I didn’t hear about Before I Die by Jenny Downham until I saw the trailer for the movie adaptation (they’re calling it Now is Good).
The book was published in 2007, so I do realize that I’m very far behind. But I liked the preview of the movie, and I was glad to see it was a book. If I know there’s a book adaptation of a movie that strikes my fancy, I’ll try and read first.
Obviously, I knew going into this book that I’d be going into a dark, sad place.
Tessa is a 16 year old girl who is dying of leukemia. It’s not a matter of fighting or finding a fix anymore…nothing is working.
She is facing death, but instead of simply wasting away in her bedroom, she decides to tackle a list of things she longs to do before she dies. They include things that a normal teen is curious about…sex, drugs, etc. It’s very #YOLO.
The list is an important part of the story, but Tessa is our narrator, and we get to experience her illness and the way she deals with it, her strong moments and her weak moments. At times, she is accepting of her death. Other times, she is in denial.
And then, of course, she is afraid.
The next chapter might be weeks after the last, either because Tessa couldn’t get out of bed or was hospitalized.
It’s not a journal account, but being that she is telling us the story, we only get to experience what she does.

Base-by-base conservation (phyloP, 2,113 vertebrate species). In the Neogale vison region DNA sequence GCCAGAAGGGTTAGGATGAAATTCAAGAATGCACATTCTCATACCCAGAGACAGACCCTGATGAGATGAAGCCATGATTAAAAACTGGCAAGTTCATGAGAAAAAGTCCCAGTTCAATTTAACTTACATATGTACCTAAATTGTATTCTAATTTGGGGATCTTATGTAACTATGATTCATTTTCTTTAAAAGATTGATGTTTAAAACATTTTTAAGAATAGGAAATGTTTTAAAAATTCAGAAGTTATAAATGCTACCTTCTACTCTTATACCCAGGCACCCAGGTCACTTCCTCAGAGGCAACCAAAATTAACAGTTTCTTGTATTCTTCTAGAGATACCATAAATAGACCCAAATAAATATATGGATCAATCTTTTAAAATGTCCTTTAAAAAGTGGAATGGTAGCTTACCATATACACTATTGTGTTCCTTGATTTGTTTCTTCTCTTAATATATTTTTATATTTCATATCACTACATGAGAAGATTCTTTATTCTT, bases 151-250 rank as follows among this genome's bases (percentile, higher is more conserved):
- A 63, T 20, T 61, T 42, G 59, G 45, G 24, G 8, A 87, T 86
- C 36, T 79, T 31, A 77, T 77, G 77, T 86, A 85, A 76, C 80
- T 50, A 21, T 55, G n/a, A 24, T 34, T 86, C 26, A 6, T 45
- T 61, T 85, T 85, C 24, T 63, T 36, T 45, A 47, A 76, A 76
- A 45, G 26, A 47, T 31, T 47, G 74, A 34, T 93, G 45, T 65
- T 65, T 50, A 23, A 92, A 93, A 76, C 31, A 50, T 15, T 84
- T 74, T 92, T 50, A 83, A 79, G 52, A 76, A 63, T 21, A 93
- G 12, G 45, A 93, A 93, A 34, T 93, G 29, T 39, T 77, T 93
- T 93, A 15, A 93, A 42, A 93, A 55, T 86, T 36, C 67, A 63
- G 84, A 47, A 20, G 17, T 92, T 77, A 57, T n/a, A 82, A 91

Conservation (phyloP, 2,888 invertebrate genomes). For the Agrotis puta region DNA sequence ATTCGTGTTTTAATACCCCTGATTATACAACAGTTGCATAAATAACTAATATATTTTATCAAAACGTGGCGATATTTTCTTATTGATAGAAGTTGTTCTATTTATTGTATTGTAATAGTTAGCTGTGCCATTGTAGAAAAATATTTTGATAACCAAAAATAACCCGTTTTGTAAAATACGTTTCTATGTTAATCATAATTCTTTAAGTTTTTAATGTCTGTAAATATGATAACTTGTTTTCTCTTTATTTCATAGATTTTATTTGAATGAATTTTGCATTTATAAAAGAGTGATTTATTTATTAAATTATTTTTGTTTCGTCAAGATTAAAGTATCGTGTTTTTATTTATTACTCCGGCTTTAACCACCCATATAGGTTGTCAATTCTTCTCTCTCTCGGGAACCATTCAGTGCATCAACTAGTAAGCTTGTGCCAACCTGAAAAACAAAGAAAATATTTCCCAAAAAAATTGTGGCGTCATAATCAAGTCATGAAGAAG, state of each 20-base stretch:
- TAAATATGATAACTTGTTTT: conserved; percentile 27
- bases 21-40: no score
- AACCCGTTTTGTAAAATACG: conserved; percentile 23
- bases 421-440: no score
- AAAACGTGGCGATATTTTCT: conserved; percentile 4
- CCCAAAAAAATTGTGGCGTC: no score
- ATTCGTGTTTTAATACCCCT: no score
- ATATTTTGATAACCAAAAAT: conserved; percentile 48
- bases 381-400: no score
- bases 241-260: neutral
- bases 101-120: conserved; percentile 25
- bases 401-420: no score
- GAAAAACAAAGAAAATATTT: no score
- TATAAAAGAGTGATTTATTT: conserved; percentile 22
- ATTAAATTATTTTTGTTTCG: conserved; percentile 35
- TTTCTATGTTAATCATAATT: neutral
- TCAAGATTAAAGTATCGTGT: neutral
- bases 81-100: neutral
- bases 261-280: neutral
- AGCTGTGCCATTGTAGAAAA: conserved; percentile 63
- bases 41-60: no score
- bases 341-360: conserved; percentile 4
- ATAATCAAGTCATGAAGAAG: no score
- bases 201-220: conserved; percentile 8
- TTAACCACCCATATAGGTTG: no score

The material is undoubtedly heavy, but the story rings true all the same.
We all die. I’m not trying to say that to bring any readers down.
But the point is celebrating each moment in life. The good, the bad, the crazy, and the most simple.
It’s about appreciating what we have and having the courage to strive for the things we don’t have.
I love that Tessa tells the story. I wasn’t sure how the end would be handled, how the story would close.
But it was beautiful. I didn’t cry when I read it, but when I tried to read it out loud to my sister (she was curious), I couldn’t do it without choking up and eventually just handed it over to her. Jenny Downham did an amazing job.
This was a lovely, beautiful, heart breaking book, and it was super-easy to read. I finished it in less than a week, which is fast for me.
I would recommend it if only to look into the world of illness, of impending death, and the true appreciation of life.